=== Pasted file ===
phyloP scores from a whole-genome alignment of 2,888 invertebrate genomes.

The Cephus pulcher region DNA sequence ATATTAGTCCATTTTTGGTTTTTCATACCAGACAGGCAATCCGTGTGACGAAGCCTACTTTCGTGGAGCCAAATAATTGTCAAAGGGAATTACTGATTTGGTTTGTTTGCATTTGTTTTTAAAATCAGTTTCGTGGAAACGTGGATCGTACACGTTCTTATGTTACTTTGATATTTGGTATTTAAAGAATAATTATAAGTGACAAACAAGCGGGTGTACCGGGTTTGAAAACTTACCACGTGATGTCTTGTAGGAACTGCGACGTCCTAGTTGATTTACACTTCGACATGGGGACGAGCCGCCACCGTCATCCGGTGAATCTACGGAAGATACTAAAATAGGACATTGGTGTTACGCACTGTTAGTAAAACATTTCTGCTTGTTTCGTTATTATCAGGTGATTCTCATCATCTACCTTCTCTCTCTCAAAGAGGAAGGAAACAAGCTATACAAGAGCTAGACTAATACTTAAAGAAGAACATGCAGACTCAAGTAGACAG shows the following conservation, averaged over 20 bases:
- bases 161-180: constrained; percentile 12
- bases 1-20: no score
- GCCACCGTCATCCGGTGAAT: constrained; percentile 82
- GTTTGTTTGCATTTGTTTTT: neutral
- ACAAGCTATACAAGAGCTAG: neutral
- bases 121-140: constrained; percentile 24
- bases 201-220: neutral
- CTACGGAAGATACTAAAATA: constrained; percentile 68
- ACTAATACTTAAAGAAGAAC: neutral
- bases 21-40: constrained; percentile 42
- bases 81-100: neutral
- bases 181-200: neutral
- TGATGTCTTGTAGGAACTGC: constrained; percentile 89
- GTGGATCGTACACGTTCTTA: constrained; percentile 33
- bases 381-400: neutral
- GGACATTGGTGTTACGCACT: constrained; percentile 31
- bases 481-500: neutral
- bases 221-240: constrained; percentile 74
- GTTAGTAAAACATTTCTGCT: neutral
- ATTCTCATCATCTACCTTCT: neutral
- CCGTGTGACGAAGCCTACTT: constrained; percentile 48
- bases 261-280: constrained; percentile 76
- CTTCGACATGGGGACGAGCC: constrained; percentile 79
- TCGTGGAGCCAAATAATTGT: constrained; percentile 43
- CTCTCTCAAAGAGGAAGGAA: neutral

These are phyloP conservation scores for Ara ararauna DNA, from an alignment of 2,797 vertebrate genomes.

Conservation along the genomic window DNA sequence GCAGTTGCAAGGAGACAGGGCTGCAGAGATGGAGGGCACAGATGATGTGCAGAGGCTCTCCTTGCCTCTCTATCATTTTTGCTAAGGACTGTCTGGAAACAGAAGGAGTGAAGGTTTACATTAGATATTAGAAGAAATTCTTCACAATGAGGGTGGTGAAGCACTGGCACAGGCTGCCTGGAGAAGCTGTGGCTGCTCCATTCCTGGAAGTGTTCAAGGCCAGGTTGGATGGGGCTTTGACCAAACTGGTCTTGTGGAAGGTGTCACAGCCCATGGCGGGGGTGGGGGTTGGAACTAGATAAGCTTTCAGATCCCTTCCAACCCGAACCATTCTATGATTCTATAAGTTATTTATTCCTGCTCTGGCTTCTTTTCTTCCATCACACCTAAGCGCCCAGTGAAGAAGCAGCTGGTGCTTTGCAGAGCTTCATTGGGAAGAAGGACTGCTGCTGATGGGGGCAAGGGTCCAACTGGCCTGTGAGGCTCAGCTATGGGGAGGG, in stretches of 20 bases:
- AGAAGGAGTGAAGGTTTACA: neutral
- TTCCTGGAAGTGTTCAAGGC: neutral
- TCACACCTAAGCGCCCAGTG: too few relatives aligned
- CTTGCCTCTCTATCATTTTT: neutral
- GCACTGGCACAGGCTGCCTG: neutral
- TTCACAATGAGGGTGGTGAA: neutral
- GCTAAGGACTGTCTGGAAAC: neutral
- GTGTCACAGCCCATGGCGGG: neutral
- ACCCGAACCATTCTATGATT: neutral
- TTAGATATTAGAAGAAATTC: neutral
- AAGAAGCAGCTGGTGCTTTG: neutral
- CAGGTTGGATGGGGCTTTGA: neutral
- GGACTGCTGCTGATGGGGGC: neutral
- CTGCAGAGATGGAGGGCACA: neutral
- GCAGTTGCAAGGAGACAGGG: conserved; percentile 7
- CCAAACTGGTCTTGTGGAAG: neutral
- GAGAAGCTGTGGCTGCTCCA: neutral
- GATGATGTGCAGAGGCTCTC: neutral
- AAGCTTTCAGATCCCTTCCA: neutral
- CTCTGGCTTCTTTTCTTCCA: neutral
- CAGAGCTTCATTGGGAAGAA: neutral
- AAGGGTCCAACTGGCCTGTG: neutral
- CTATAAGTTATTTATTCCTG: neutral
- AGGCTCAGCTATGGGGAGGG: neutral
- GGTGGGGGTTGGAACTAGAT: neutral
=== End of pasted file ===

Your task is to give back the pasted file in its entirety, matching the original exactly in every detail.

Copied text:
phyloP scores from a whole-genome alignment of 2,888 invertebrate genomes.

The Cephus pulcher region DNA sequence ATATTAGTCCATTTTTGGTTTTTCATACCAGACAGGCAATCCGTGTGACGAAGCCTACTTTCGTGGAGCCAAATAATTGTCAAAGGGAATTACTGATTTGGTTTGTTTGCATTTGTTTTTAAAATCAGTTTCGTGGAAACGTGGATCGTACACGTTCTTATGTTACTTTGATATTTGGTATTTAAAGAATAATTATAAGTGACAAACAAGCGGGTGTACCGGGTTTGAAAACTTACCACGTGATGTCTTGTAGGAACTGCGACGTCCTAGTTGATTTACACTTCGACATGGGGACGAGCCGCCACCGTCATCCGGTGAATCTACGGAAGATACTAAAATAGGACATTGGTGTTACGCACTGTTAGTAAAACATTTCTGCTTGTTTCGTTATTATCAGGTGATTCTCATCATCTACCTTCTCTCTCTCAAAGAGGAAGGAAACAAGCTATACAAGAGCTAGACTAATACTTAAAGAAGAACATGCAGACTCAAGTAGACAG shows the following conservation, averaged over 20 bases:
- bases 161-180: constrained; percentile 12
- bases 1-20: no score
- GCCACCGTCATCCGGTGAAT: constrained; percentile 82
- GTTTGTTTGCATTTGTTTTT: neutral
- ACAAGCTATACAAGAGCTAG: neutral
- bases 121-140: constrained; percentile 24
- bases 201-220: neutral
- CTACGGAAGATACTAAAATA: constrained; percentile 68
- ACTAATACTTAAAGAAGAAC: neutral
- bases 21-40: constrained; percentile 42
- bases 81-100: neutral
- bases 181-200: neutral
- TGATGTCTTGTAGGAACTGC: constrained; percentile 89
- GTGGATCGTACACGTTCTTA: constrained; percentile 33
- bases 381-400: neutral
- GGACATTGGTGTTACGCACT: constrained; percentile 31
- bases 481-500: neutral
- bases 221-240: constrained; percentile 74
- GTTAGTAAAACATTTCTGCT: neutral
- ATTCTCATCATCTACCTTCT: neutral
- CCGTGTGACGAAGCCTACTT: constrained; percentile 48
- bases 261-280: constrained; percentile 76
- CTTCGACATGGGGACGAGCC: constrained; percentile 79
- TCGTGGAGCCAAATAATTGT: constrained; percentile 43
- CTCTCTCAAAGAGGAAGGAA: neutral

These are phyloP conservation scores for Ara ararauna DNA, from an alignment of 2,797 vertebrate genomes.

Conservation along the genomic window DNA sequence GCAGTTGCAAGGAGACAGGGCTGCAGAGATGGAGGGCACAGATGATGTGCAGAGGCTCTCCTTGCCTCTCTATCATTTTTGCTAAGGACTGTCTGGAAACAGAAGGAGTGAAGGTTTACATTAGATATTAGAAGAAATTCTTCACAATGAGGGTGGTGAAGCACTGGCACAGGCTGCCTGGAGAAGCTGTGGCTGCTCCATTCCTGGAAGTGTTCAAGGCCAGGTTGGATGGGGCTTTGACCAAACTGGTCTTGTGGAAGGTGTCACAGCCCATGGCGGGGGTGGGGGTTGGAACTAGATAAGCTTTCAGATCCCTTCCAACCCGAACCATTCTATGATTCTATAAGTTATTTATTCCTGCTCTGGCTTCTTTTCTTCCATCACACCTAAGCGCCCAGTGAAGAAGCAGCTGGTGCTTTGCAGAGCTTCATTGGGAAGAAGGACTGCTGCTGATGGGGGCAAGGGTCCAACTGGCCTGTGAGGCTCAGCTATGGGGAGGG, in stretches of 20 bases:
- AGAAGGAGTGAAGGTTTACA: neutral
- TTCCTGGAAGTGTTCAAGGC: neutral
- TCACACCTAAGCGCCCAGTG: too few relatives aligned
- CTTGCCTCTCTATCATTTTT: neutral
- GCACTGGCACAGGCTGCCTG: neutral
- TTCACAATGAGGGTGGTGAA: neutral
- GCTAAGGACTGTCTGGAAAC: neutral
- GTGTCACAGCCCATGGCGGG: neutral
- ACCCGAACCATTCTATGATT: neutral
- TTAGATATTAGAAGAAATTC: neutral
- AAGAAGCAGCTGGTGCTTTG: neutral
- CAGGTTGGATGGGGCTTTGA: neutral
- GGACTGCTGCTGATGGGGGC: neutral
- CTGCAGAGATGGAGGGCACA: neutral
- GCAGTTGCAAGGAGACAGGG: conserved; percentile 7
- CCAAACTGGTCTTGTGGAAG: neutral
- GAGAAGCTGTGGCTGCTCCA: neutral
- GATGATGTGCAGAGGCTCTC: neutral
- AAGCTTTCAGATCCCTTCCA: neutral
- CTCTGGCTTCTTTTCTTCCA: neutral
- CAGAGCTTCATTGGGAAGAA: neutral
- AAGGGTCCAACTGGCCTGTG: neutral
- CTATAAGTTATTTATTCCTG: neutral
- AGGCTCAGCTATGGGGAGGG: neutral
- GGTGGGGGTTGGAACTAGAT: neutral